“Several hundred signatures were obtained from local residents in support of the previous Village Green applications, which failed in 2015. They were strongly opposed to the YMCA’s scheme having regard to its disproportionate size, potentially to serve many thousand clients throughout north Birmingham, its location, in close proximity to an established residential area, the traffic generation -the YMCA’s own consultant predicted a doubling of traffic on Weaver Avenue and accessed via a single road junction, which is already highly congested at peak times and is the only means of access for 160 existing houses.
“Whilst residents have been unable to influence the YMCA’s planning consent, recent meetings held to discuss the proposed deed of variation clearly showed almost total unanimity in support of those changes. Yet again the wishes of the majority of local residents have been ignored in favour of inappropriate planning decisions.”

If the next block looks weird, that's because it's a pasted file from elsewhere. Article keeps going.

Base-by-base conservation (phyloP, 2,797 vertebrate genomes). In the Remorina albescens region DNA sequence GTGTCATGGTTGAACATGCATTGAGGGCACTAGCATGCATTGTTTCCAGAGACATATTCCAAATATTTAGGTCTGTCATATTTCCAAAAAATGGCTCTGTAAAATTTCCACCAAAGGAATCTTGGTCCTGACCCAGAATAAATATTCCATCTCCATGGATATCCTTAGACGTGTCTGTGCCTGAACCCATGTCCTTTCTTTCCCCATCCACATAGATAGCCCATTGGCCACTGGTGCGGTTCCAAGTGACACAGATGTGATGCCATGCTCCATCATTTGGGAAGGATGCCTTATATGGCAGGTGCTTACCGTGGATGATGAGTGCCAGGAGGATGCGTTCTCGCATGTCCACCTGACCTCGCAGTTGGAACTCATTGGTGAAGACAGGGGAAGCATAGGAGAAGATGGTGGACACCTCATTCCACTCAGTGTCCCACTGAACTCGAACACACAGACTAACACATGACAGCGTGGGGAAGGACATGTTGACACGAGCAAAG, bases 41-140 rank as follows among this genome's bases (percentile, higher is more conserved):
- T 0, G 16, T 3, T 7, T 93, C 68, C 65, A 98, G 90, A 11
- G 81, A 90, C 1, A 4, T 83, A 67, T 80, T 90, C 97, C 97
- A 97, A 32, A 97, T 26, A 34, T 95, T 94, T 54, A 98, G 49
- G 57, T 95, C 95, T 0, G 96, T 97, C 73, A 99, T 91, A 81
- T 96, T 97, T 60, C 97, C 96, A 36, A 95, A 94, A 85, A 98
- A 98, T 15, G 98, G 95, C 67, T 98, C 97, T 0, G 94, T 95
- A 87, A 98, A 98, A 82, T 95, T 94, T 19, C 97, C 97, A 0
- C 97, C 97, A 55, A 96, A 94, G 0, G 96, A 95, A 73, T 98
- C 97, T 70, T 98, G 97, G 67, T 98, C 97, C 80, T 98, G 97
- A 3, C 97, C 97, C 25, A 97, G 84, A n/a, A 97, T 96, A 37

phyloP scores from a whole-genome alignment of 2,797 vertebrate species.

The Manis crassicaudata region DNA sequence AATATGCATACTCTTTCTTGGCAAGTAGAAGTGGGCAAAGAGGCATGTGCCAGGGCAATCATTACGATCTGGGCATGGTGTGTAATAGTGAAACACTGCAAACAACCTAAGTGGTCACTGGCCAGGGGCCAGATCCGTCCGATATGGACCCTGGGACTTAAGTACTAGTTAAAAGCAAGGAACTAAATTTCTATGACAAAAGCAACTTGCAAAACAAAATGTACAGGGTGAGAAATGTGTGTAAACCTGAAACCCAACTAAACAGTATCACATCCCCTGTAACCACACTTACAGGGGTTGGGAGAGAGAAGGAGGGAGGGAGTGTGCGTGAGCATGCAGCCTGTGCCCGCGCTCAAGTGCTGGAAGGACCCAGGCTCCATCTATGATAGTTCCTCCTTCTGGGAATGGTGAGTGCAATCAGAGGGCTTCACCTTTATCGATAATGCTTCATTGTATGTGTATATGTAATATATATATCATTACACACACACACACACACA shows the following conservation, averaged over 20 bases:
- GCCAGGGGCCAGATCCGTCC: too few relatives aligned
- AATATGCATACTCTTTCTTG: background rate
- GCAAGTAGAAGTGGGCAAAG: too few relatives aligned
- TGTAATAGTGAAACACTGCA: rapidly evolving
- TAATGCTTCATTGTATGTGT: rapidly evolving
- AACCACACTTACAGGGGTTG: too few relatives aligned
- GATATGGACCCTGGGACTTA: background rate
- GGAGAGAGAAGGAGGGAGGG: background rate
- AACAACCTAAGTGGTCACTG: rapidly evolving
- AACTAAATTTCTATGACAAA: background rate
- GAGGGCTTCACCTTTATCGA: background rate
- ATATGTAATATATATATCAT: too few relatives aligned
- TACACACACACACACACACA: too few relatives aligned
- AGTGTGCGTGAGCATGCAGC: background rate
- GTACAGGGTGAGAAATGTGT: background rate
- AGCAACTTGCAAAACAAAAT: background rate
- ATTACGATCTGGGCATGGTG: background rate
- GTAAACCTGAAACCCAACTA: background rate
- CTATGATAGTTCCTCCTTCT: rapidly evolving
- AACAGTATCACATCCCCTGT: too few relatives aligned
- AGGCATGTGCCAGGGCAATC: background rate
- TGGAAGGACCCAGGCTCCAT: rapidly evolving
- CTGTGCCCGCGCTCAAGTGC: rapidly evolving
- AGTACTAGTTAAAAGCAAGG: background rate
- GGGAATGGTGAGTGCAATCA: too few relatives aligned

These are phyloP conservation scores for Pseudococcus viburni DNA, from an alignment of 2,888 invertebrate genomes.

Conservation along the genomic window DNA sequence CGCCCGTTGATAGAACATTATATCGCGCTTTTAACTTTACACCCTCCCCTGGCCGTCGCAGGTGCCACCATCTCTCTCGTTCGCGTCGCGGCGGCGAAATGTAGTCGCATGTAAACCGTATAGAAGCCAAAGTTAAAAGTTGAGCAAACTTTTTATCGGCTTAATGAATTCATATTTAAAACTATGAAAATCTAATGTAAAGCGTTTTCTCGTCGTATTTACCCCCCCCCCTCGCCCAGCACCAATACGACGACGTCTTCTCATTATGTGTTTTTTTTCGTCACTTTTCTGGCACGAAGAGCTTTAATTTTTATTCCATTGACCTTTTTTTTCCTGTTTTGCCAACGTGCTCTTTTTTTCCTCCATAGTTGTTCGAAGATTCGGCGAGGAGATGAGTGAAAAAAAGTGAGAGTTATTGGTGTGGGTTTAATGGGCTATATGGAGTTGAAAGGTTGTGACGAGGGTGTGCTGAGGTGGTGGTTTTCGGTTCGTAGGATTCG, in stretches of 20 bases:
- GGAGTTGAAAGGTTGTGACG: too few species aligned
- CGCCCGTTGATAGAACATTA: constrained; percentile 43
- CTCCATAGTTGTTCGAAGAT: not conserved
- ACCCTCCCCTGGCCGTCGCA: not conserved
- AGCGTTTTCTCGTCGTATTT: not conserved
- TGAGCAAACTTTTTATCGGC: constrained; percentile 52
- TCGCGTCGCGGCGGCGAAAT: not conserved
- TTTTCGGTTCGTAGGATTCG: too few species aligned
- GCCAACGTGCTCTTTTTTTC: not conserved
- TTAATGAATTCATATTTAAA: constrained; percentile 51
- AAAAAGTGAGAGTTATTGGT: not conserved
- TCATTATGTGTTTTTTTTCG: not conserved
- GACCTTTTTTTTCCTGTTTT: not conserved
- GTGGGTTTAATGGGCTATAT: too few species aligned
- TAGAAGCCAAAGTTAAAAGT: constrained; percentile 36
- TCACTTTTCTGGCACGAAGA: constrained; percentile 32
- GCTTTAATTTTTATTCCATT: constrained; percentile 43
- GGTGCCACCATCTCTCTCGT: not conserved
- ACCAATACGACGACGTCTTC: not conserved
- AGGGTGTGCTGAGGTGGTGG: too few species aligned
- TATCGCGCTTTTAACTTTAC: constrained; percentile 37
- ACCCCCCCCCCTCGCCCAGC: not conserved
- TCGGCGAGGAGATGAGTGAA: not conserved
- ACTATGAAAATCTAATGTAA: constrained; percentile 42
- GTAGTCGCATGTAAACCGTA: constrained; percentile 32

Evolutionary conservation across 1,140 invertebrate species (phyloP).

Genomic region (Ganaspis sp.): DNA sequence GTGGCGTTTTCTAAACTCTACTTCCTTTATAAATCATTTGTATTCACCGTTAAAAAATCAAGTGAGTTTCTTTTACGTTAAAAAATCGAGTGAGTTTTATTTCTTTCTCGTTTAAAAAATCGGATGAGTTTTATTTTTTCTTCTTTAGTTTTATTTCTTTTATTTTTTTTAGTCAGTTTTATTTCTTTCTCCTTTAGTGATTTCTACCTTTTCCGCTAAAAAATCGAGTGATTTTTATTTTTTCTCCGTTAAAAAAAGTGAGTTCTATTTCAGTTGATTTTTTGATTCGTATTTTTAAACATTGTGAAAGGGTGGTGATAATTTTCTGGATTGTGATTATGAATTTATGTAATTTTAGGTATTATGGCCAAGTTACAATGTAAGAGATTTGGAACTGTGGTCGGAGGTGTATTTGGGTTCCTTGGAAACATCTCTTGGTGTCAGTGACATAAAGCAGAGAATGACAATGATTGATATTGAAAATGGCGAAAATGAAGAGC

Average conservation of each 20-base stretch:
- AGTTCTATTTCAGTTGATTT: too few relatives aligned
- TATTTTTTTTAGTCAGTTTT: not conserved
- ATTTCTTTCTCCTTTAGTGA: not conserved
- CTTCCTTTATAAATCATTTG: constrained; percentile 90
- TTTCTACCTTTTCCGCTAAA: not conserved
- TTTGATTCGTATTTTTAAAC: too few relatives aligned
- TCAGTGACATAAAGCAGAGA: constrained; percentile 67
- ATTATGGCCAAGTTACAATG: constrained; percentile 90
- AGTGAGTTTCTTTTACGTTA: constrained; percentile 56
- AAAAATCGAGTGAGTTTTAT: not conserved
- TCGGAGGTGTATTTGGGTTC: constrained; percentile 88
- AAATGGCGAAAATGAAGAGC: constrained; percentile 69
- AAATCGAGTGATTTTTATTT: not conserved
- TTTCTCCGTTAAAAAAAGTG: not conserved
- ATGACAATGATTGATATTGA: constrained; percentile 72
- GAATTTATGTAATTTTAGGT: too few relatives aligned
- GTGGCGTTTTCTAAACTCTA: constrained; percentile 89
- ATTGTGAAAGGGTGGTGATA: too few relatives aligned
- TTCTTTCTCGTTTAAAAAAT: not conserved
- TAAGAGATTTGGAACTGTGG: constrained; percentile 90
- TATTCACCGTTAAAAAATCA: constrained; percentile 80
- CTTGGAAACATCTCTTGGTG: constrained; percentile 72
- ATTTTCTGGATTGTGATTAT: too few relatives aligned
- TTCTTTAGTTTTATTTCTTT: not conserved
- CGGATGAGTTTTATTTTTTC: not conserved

Following the decision Cllr Barrie in a letter to Walmley residents association added: “We are sorry to report that despite the support of all three local councillors, overwhelming support from residents, both individually and collectively represented by the Walmley Residents Association, as well as the council officer report recommending acceptance of the deed of variation, the planning committee has rejected the submission.
“As your councillors we are struggling to make sense of this decision which clearly flew in the face of the financial and legal advice given. It would appear that unless all the money is given to the YMCA and their approval is given to any building, nothing will get done. We regard this as holding our residents to ransom.
“We feel that this matter should come back to the planning committee as a matter of urgency for a formal decision on the proper planning reason for refusal and a proper discussion of the potential consequences. Whatever happens we shall battle on for the best result for our residents.”